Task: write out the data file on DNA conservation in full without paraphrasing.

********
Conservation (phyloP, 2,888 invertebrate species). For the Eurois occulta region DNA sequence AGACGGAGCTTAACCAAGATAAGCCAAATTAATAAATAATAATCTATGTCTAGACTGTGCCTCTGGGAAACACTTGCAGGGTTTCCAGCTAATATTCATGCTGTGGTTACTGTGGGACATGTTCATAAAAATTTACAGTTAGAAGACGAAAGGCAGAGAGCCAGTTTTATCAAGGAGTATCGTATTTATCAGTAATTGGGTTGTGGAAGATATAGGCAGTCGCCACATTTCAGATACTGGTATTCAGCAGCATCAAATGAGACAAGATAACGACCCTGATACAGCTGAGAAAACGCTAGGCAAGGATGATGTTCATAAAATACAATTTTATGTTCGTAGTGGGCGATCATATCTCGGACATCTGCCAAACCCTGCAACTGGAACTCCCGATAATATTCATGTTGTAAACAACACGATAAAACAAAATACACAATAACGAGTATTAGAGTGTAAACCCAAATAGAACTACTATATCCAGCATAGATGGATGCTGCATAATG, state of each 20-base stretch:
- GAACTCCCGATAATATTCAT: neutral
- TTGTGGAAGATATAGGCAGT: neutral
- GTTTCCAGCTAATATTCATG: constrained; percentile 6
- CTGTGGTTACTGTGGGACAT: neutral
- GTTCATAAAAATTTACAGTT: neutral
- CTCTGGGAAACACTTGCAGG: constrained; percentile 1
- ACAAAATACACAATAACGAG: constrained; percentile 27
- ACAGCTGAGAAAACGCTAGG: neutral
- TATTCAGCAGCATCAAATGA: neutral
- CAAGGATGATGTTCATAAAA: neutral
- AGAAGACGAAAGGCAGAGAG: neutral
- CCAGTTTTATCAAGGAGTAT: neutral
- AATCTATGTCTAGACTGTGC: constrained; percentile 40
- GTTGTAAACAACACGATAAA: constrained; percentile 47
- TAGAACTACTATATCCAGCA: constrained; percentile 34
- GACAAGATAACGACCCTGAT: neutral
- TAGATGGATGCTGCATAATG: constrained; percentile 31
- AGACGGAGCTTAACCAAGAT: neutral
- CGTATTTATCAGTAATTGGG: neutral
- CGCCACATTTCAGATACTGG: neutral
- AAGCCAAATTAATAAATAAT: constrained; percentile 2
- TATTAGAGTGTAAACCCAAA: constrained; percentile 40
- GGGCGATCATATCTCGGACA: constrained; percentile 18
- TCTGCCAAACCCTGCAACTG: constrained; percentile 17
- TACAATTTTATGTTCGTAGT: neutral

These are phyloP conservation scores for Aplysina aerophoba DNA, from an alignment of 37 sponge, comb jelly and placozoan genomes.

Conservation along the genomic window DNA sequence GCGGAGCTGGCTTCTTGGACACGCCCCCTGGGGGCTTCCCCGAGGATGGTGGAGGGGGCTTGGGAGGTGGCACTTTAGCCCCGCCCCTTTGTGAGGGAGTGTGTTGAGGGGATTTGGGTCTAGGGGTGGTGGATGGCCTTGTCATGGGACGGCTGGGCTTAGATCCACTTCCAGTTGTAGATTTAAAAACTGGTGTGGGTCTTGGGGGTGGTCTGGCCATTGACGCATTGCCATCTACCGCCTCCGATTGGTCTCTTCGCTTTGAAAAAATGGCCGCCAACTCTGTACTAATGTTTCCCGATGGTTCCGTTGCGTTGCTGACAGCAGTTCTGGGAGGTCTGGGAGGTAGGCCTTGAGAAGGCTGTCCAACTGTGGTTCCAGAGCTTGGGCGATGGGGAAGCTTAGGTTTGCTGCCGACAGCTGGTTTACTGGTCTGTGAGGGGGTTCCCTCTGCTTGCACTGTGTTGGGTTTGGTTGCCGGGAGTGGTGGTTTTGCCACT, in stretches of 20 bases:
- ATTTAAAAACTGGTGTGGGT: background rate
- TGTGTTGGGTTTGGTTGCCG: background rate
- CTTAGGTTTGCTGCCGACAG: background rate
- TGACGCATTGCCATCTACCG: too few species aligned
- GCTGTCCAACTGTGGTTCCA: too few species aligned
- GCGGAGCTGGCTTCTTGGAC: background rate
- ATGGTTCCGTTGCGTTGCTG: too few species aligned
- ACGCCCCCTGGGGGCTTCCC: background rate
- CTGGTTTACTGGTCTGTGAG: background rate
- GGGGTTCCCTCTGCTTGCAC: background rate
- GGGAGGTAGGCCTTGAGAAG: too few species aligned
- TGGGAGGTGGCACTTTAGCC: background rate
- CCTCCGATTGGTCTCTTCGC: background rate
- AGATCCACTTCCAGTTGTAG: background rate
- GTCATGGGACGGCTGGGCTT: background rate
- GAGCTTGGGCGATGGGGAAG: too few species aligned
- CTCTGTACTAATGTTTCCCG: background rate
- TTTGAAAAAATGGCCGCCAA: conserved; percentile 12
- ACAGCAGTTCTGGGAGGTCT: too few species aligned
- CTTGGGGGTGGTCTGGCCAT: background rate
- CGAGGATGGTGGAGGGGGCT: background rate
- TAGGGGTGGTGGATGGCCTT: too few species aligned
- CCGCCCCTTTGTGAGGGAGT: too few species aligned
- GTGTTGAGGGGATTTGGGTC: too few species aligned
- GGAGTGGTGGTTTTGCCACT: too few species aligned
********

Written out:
Conservation (phyloP, 2,888 invertebrate species). For the Eurois occulta region DNA sequence AGACGGAGCTTAACCAAGATAAGCCAAATTAATAAATAATAATCTATGTCTAGACTGTGCCTCTGGGAAACACTTGCAGGGTTTCCAGCTAATATTCATGCTGTGGTTACTGTGGGACATGTTCATAAAAATTTACAGTTAGAAGACGAAAGGCAGAGAGCCAGTTTTATCAAGGAGTATCGTATTTATCAGTAATTGGGTTGTGGAAGATATAGGCAGTCGCCACATTTCAGATACTGGTATTCAGCAGCATCAAATGAGACAAGATAACGACCCTGATACAGCTGAGAAAACGCTAGGCAAGGATGATGTTCATAAAATACAATTTTATGTTCGTAGTGGGCGATCATATCTCGGACATCTGCCAAACCCTGCAACTGGAACTCCCGATAATATTCATGTTGTAAACAACACGATAAAACAAAATACACAATAACGAGTATTAGAGTGTAAACCCAAATAGAACTACTATATCCAGCATAGATGGATGCTGCATAATG, state of each 20-base stretch:
- GAACTCCCGATAATATTCAT: neutral
- TTGTGGAAGATATAGGCAGT: neutral
- GTTTCCAGCTAATATTCATG: constrained; percentile 6
- CTGTGGTTACTGTGGGACAT: neutral
- GTTCATAAAAATTTACAGTT: neutral
- CTCTGGGAAACACTTGCAGG: constrained; percentile 1
- ACAAAATACACAATAACGAG: constrained; percentile 27
- ACAGCTGAGAAAACGCTAGG: neutral
- TATTCAGCAGCATCAAATGA: neutral
- CAAGGATGATGTTCATAAAA: neutral
- AGAAGACGAAAGGCAGAGAG: neutral
- CCAGTTTTATCAAGGAGTAT: neutral
- AATCTATGTCTAGACTGTGC: constrained; percentile 40
- GTTGTAAACAACACGATAAA: constrained; percentile 47
- TAGAACTACTATATCCAGCA: constrained; percentile 34
- GACAAGATAACGACCCTGAT: neutral
- TAGATGGATGCTGCATAATG: constrained; percentile 31
- AGACGGAGCTTAACCAAGAT: neutral
- CGTATTTATCAGTAATTGGG: neutral
- CGCCACATTTCAGATACTGG: neutral
- AAGCCAAATTAATAAATAAT: constrained; percentile 2
- TATTAGAGTGTAAACCCAAA: constrained; percentile 40
- GGGCGATCATATCTCGGACA: constrained; percentile 18
- TCTGCCAAACCCTGCAACTG: constrained; percentile 17
- TACAATTTTATGTTCGTAGT: neutral

These are phyloP conservation scores for Aplysina aerophoba DNA, from an alignment of 37 sponge, comb jelly and placozoan genomes.

Conservation along the genomic window DNA sequence GCGGAGCTGGCTTCTTGGACACGCCCCCTGGGGGCTTCCCCGAGGATGGTGGAGGGGGCTTGGGAGGTGGCACTTTAGCCCCGCCCCTTTGTGAGGGAGTGTGTTGAGGGGATTTGGGTCTAGGGGTGGTGGATGGCCTTGTCATGGGACGGCTGGGCTTAGATCCACTTCCAGTTGTAGATTTAAAAACTGGTGTGGGTCTTGGGGGTGGTCTGGCCATTGACGCATTGCCATCTACCGCCTCCGATTGGTCTCTTCGCTTTGAAAAAATGGCCGCCAACTCTGTACTAATGTTTCCCGATGGTTCCGTTGCGTTGCTGACAGCAGTTCTGGGAGGTCTGGGAGGTAGGCCTTGAGAAGGCTGTCCAACTGTGGTTCCAGAGCTTGGGCGATGGGGAAGCTTAGGTTTGCTGCCGACAGCTGGTTTACTGGTCTGTGAGGGGGTTCCCTCTGCTTGCACTGTGTTGGGTTTGGTTGCCGGGAGTGGTGGTTTTGCCACT, in stretches of 20 bases:
- ATTTAAAAACTGGTGTGGGT: background rate
- TGTGTTGGGTTTGGTTGCCG: background rate
- CTTAGGTTTGCTGCCGACAG: background rate
- TGACGCATTGCCATCTACCG: too few species aligned
- GCTGTCCAACTGTGGTTCCA: too few species aligned
- GCGGAGCTGGCTTCTTGGAC: background rate
- ATGGTTCCGTTGCGTTGCTG: too few species aligned
- ACGCCCCCTGGGGGCTTCCC: background rate
- CTGGTTTACTGGTCTGTGAG: background rate
- GGGGTTCCCTCTGCTTGCAC: background rate
- GGGAGGTAGGCCTTGAGAAG: too few species aligned
- TGGGAGGTGGCACTTTAGCC: background rate
- CCTCCGATTGGTCTCTTCGC: background rate
- AGATCCACTTCCAGTTGTAG: background rate
- GTCATGGGACGGCTGGGCTT: background rate
- GAGCTTGGGCGATGGGGAAG: too few species aligned
- CTCTGTACTAATGTTTCCCG: background rate
- TTTGAAAAAATGGCCGCCAA: conserved; percentile 12
- ACAGCAGTTCTGGGAGGTCT: too few species aligned
- CTTGGGGGTGGTCTGGCCAT: background rate
- CGAGGATGGTGGAGGGGGCT: background rate
- TAGGGGTGGTGGATGGCCTT: too few species aligned
- CCGCCCCTTTGTGAGGGAGT: too few species aligned
- GTGTTGAGGGGATTTGGGTC: too few species aligned
- GGAGTGGTGGTTTTGCCACT: too few species aligned